Stop Hitting Snooze on Your Wake Up Call

this is fine

The first step in a lot of recovery programs is to admit that you have a problem. I think the same concept can apply to admitting that we have trouble with our finances before being able to move forward. I’m not saying that you have to say, “This is all my fault.” I think we live in a society where it is very easy to go down into financial ruin, however, I also think that we have to acknowledge our own decisions and habits that might have contributed to how easy it is to get into an overwhelming amount of debt.

Let’s not necessarily say, “This is my fault.”

Instead let’s say, “I am in over my head in debt” or “I have not been keeping up with things” or “I am continuously living paycheck to paycheck.”

If we are able to admit that we are having trouble, then we can take the next step. Reflect.

Based on my personal experience, you know what doesn’t help? Saying things like:

  • Life is unfair.
  • I don’t understand why I’m not making ends meet.
  • All I do is work, why isn’t it enough?

I used to say those things, and if anything they usually removed me from understanding what I could have done to get out of these giant holes that I was creating for myself. Saying those things also made me angry at the world because I felt like I had been given the short end of the stick when it came to money earned and money kept.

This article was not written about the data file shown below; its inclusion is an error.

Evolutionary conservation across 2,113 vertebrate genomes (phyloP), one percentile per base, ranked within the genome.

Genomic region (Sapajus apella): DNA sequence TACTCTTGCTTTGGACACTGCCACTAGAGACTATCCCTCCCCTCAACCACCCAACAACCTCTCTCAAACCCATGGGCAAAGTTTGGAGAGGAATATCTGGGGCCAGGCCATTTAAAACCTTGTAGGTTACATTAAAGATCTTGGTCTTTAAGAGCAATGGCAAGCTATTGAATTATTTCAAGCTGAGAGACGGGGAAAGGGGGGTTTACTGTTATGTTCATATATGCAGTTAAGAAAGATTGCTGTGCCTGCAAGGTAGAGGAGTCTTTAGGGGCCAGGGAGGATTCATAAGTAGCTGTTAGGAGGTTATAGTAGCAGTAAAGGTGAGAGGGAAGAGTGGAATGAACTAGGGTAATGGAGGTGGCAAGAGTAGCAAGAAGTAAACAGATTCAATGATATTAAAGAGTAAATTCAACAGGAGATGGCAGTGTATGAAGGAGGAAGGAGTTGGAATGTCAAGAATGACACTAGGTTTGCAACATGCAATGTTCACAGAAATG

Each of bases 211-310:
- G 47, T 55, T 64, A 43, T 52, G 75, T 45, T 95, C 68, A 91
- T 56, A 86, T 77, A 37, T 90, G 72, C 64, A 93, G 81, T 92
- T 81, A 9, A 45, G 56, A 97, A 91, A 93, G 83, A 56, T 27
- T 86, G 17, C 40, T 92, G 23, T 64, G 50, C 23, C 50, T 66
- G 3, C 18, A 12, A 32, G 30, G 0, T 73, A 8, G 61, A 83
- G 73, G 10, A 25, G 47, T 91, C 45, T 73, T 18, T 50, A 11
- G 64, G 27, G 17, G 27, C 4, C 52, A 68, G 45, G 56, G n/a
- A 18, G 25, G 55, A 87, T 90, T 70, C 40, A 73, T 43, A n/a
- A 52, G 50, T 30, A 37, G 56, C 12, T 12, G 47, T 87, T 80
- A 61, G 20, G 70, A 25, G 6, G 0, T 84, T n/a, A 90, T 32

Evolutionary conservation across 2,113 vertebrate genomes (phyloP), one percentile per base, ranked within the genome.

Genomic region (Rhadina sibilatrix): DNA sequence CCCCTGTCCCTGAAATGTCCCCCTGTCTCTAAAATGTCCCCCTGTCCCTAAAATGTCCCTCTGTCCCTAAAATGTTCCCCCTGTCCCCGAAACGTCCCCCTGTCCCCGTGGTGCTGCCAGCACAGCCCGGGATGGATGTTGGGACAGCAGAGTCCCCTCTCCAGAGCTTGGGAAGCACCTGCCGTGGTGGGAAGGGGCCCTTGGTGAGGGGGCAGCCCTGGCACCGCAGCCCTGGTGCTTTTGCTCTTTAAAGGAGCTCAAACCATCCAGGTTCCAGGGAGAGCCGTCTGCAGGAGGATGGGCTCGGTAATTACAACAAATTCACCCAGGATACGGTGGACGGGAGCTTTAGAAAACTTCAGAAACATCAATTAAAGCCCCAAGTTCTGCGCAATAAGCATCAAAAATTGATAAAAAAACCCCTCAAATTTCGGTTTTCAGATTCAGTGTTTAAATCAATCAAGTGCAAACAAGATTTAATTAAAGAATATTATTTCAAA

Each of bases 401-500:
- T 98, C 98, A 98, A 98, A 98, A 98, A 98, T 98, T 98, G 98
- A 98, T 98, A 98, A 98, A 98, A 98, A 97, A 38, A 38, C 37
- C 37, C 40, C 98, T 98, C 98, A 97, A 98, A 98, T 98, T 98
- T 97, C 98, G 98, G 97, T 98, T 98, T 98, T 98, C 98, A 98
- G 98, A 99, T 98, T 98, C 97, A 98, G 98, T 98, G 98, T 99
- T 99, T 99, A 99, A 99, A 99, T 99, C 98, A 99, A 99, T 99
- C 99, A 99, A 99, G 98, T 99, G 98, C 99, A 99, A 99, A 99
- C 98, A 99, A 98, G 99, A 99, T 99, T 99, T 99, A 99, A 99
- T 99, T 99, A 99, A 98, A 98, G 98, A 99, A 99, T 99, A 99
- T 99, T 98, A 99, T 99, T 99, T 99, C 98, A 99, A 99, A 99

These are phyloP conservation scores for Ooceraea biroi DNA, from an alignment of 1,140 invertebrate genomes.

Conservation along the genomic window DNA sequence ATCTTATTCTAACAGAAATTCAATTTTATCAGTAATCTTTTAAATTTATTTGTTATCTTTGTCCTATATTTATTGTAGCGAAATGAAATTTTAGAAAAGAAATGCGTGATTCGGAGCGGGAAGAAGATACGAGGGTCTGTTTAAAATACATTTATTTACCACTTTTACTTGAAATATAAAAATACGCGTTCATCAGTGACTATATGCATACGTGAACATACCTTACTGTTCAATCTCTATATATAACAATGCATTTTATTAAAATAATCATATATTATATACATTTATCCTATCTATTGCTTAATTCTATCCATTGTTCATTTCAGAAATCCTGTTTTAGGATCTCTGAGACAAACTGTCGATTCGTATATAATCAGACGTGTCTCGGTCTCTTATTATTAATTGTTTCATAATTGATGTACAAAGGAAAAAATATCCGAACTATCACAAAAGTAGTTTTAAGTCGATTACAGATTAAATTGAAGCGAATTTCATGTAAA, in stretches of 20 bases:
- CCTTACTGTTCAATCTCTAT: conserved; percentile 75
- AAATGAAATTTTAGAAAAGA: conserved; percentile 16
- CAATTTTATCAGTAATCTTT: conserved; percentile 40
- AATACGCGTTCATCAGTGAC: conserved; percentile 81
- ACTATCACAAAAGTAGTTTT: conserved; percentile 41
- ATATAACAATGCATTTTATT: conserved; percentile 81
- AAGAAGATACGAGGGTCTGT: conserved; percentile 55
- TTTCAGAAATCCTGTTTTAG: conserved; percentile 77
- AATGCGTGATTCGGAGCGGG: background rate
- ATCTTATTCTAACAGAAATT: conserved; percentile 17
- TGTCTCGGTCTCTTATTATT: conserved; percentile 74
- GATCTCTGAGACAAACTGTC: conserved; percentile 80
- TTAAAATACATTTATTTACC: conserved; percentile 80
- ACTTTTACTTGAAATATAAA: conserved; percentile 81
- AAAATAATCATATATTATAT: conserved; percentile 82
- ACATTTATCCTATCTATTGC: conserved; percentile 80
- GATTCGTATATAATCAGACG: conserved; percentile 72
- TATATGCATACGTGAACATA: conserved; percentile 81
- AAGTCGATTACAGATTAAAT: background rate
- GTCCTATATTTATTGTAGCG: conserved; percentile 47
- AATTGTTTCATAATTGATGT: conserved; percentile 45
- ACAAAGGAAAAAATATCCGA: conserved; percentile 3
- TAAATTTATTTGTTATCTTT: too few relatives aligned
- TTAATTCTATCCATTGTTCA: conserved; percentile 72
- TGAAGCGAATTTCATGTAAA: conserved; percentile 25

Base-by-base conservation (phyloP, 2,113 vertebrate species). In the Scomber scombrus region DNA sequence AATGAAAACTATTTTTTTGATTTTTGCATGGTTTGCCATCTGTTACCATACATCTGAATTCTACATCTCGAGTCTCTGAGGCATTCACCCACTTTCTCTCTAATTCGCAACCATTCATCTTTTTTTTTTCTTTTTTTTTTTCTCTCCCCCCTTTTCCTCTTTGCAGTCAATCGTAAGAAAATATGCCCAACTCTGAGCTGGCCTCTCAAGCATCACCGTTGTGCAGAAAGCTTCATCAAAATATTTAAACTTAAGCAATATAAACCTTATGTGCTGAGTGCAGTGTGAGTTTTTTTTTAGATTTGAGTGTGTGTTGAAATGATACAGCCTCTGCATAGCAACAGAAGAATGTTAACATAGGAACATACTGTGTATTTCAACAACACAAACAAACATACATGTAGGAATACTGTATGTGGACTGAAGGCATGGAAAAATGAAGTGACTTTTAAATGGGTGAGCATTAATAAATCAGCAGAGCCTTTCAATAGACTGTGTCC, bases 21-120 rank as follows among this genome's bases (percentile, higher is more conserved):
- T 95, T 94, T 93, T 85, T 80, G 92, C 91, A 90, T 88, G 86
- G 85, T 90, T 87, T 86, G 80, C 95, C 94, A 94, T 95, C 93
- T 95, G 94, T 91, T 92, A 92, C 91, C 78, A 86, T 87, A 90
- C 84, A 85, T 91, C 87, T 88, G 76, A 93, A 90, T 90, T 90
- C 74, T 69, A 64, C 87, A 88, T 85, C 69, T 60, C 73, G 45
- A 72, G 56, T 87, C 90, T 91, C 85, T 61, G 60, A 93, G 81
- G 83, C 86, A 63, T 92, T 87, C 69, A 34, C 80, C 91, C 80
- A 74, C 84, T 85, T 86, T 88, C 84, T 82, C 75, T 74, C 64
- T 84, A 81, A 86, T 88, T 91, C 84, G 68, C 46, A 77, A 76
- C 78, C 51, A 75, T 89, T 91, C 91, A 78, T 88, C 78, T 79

There should have been various points in my life where I should have changed. There were several things that should have served as wake up calls but didn’t. It didn’t matter how many times my credit cards or debit card got declined. It didn’t matter how many times I had to borrow money from my really close friends to make ends meet. It didn’t matter how many arguments I got into my mom because she couldn’t help me or I couldn’t keep up my end of our mortgage agreement. It didn’t matter how I was overworking myself. It didn’t matter how I once borrowed $5 from my younger sister, who has autism in order to buy milk because I didn’t dare tell my mom that I didn’t even have $5 in my bank account. At the time she was probably 14 years old.

It didn’t matter how many bills I got sent to collections. You know what I did with those collection letters? I just started shoving them, unopened, into plastic bags and then hiding those plastic bags. My logic was: out of sight, out of mind.

I kept hitting the snooze button.

Change and betterment cannot happen until you truly own up to your own contributions toward your financial hot mess (aside from again how easily our society sets us up for financial failure).

What were my final wake up calls? I was at risk of getting my car repossessed after falling behind on payments. Later, Capital One sued me. The risk of getting my car repossessed came a few months before my lawsuit, and in all honesty it helped me begin to make the first steps toward financial betterment.

I did not begin to make progress until I finally decided to own up to my own hot mess, and you know what the next step was? Asking for help.